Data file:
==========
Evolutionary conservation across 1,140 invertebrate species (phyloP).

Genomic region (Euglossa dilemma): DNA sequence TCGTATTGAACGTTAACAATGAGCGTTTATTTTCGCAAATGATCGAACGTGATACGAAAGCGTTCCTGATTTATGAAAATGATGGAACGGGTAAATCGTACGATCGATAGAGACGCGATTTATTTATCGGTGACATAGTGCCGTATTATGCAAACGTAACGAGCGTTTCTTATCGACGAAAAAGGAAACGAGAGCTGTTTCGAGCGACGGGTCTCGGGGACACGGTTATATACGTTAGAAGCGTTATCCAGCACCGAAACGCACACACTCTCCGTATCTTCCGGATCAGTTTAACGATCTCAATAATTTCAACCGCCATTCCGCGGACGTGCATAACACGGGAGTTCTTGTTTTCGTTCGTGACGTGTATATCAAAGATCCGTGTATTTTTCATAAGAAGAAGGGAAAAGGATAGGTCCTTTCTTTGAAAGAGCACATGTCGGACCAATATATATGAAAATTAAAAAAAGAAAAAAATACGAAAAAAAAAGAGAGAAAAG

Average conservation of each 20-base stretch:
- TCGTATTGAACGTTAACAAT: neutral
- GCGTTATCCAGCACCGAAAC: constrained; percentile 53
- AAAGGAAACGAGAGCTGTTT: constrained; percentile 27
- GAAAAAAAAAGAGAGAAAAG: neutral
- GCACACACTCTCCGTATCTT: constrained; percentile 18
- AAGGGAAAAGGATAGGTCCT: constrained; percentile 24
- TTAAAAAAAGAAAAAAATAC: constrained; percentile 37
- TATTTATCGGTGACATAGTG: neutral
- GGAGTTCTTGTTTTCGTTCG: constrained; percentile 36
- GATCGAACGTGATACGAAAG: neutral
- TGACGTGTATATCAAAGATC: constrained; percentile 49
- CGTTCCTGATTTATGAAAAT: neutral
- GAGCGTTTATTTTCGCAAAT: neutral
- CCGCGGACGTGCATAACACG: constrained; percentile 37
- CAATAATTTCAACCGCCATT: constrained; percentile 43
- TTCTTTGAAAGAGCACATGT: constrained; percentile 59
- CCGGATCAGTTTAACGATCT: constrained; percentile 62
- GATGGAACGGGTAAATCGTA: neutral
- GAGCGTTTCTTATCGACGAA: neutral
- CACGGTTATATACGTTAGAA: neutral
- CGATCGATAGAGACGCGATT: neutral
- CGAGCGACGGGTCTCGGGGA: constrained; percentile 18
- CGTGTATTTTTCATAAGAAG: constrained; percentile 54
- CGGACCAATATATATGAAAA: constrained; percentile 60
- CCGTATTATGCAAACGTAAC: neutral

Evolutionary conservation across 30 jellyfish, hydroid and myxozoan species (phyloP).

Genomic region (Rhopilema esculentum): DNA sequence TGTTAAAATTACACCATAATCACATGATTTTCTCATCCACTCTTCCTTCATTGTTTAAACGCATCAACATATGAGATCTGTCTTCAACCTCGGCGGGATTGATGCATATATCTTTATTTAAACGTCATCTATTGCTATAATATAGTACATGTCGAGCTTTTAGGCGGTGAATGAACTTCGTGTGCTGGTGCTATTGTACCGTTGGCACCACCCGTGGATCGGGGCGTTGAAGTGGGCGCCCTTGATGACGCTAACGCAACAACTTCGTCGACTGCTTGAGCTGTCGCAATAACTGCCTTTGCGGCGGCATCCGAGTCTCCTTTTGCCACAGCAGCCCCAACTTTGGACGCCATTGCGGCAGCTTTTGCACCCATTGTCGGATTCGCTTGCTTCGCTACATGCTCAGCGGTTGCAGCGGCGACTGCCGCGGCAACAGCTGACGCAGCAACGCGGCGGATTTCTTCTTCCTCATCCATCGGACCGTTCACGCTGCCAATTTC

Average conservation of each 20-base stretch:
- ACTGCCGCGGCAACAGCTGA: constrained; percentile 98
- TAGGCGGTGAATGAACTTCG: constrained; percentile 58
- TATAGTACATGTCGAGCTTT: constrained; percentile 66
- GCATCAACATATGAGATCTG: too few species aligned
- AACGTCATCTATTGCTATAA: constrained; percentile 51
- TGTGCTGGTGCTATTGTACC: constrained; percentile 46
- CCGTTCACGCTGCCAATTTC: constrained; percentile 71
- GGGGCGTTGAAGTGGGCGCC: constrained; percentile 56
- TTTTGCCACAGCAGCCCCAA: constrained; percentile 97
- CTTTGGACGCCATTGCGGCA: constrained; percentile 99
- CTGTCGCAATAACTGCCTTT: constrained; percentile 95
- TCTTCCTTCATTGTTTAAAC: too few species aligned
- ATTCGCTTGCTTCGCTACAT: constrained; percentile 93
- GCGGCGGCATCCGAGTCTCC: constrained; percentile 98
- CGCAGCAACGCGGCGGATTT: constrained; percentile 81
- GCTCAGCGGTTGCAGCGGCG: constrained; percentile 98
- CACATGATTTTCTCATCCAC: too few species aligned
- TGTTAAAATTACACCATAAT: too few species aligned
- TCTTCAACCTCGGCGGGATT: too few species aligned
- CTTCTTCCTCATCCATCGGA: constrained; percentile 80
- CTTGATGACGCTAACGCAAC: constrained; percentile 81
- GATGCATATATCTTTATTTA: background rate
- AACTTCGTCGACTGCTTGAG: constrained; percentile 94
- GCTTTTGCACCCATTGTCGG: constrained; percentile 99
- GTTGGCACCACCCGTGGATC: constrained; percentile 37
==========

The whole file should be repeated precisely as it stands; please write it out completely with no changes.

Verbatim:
Evolutionary conservation across 1,140 invertebrate species (phyloP).

Genomic region (Euglossa dilemma): DNA sequence TCGTATTGAACGTTAACAATGAGCGTTTATTTTCGCAAATGATCGAACGTGATACGAAAGCGTTCCTGATTTATGAAAATGATGGAACGGGTAAATCGTACGATCGATAGAGACGCGATTTATTTATCGGTGACATAGTGCCGTATTATGCAAACGTAACGAGCGTTTCTTATCGACGAAAAAGGAAACGAGAGCTGTTTCGAGCGACGGGTCTCGGGGACACGGTTATATACGTTAGAAGCGTTATCCAGCACCGAAACGCACACACTCTCCGTATCTTCCGGATCAGTTTAACGATCTCAATAATTTCAACCGCCATTCCGCGGACGTGCATAACACGGGAGTTCTTGTTTTCGTTCGTGACGTGTATATCAAAGATCCGTGTATTTTTCATAAGAAGAAGGGAAAAGGATAGGTCCTTTCTTTGAAAGAGCACATGTCGGACCAATATATATGAAAATTAAAAAAAGAAAAAAATACGAAAAAAAAAGAGAGAAAAG

Average conservation of each 20-base stretch:
- TCGTATTGAACGTTAACAAT: neutral
- GCGTTATCCAGCACCGAAAC: constrained; percentile 53
- AAAGGAAACGAGAGCTGTTT: constrained; percentile 27
- GAAAAAAAAAGAGAGAAAAG: neutral
- GCACACACTCTCCGTATCTT: constrained; percentile 18
- AAGGGAAAAGGATAGGTCCT: constrained; percentile 24
- TTAAAAAAAGAAAAAAATAC: constrained; percentile 37
- TATTTATCGGTGACATAGTG: neutral
- GGAGTTCTTGTTTTCGTTCG: constrained; percentile 36
- GATCGAACGTGATACGAAAG: neutral
- TGACGTGTATATCAAAGATC: constrained; percentile 49
- CGTTCCTGATTTATGAAAAT: neutral
- GAGCGTTTATTTTCGCAAAT: neutral
- CCGCGGACGTGCATAACACG: constrained; percentile 37
- CAATAATTTCAACCGCCATT: constrained; percentile 43
- TTCTTTGAAAGAGCACATGT: constrained; percentile 59
- CCGGATCAGTTTAACGATCT: constrained; percentile 62
- GATGGAACGGGTAAATCGTA: neutral
- GAGCGTTTCTTATCGACGAA: neutral
- CACGGTTATATACGTTAGAA: neutral
- CGATCGATAGAGACGCGATT: neutral
- CGAGCGACGGGTCTCGGGGA: constrained; percentile 18
- CGTGTATTTTTCATAAGAAG: constrained; percentile 54
- CGGACCAATATATATGAAAA: constrained; percentile 60
- CCGTATTATGCAAACGTAAC: neutral

Evolutionary conservation across 30 jellyfish, hydroid and myxozoan species (phyloP).

Genomic region (Rhopilema esculentum): DNA sequence TGTTAAAATTACACCATAATCACATGATTTTCTCATCCACTCTTCCTTCATTGTTTAAACGCATCAACATATGAGATCTGTCTTCAACCTCGGCGGGATTGATGCATATATCTTTATTTAAACGTCATCTATTGCTATAATATAGTACATGTCGAGCTTTTAGGCGGTGAATGAACTTCGTGTGCTGGTGCTATTGTACCGTTGGCACCACCCGTGGATCGGGGCGTTGAAGTGGGCGCCCTTGATGACGCTAACGCAACAACTTCGTCGACTGCTTGAGCTGTCGCAATAACTGCCTTTGCGGCGGCATCCGAGTCTCCTTTTGCCACAGCAGCCCCAACTTTGGACGCCATTGCGGCAGCTTTTGCACCCATTGTCGGATTCGCTTGCTTCGCTACATGCTCAGCGGTTGCAGCGGCGACTGCCGCGGCAACAGCTGACGCAGCAACGCGGCGGATTTCTTCTTCCTCATCCATCGGACCGTTCACGCTGCCAATTTC

Average conservation of each 20-base stretch:
- ACTGCCGCGGCAACAGCTGA: constrained; percentile 98
- TAGGCGGTGAATGAACTTCG: constrained; percentile 58
- TATAGTACATGTCGAGCTTT: constrained; percentile 66
- GCATCAACATATGAGATCTG: too few species aligned
- AACGTCATCTATTGCTATAA: constrained; percentile 51
- TGTGCTGGTGCTATTGTACC: constrained; percentile 46
- CCGTTCACGCTGCCAATTTC: constrained; percentile 71
- GGGGCGTTGAAGTGGGCGCC: constrained; percentile 56
- TTTTGCCACAGCAGCCCCAA: constrained; percentile 97
- CTTTGGACGCCATTGCGGCA: constrained; percentile 99
- CTGTCGCAATAACTGCCTTT: constrained; percentile 95
- TCTTCCTTCATTGTTTAAAC: too few species aligned
- ATTCGCTTGCTTCGCTACAT: constrained; percentile 93
- GCGGCGGCATCCGAGTCTCC: constrained; percentile 98
- CGCAGCAACGCGGCGGATTT: constrained; percentile 81
- GCTCAGCGGTTGCAGCGGCG: constrained; percentile 98
- CACATGATTTTCTCATCCAC: too few species aligned
- TGTTAAAATTACACCATAAT: too few species aligned
- TCTTCAACCTCGGCGGGATT: too few species aligned
- CTTCTTCCTCATCCATCGGA: constrained; percentile 80
- CTTGATGACGCTAACGCAAC: constrained; percentile 81
- GATGCATATATCTTTATTTA: background rate
- AACTTCGTCGACTGCTTGAG: constrained; percentile 94
- GCTTTTGCACCCATTGTCGG: constrained; percentile 99
- GTTGGCACCACCCGTGGATC: constrained; percentile 37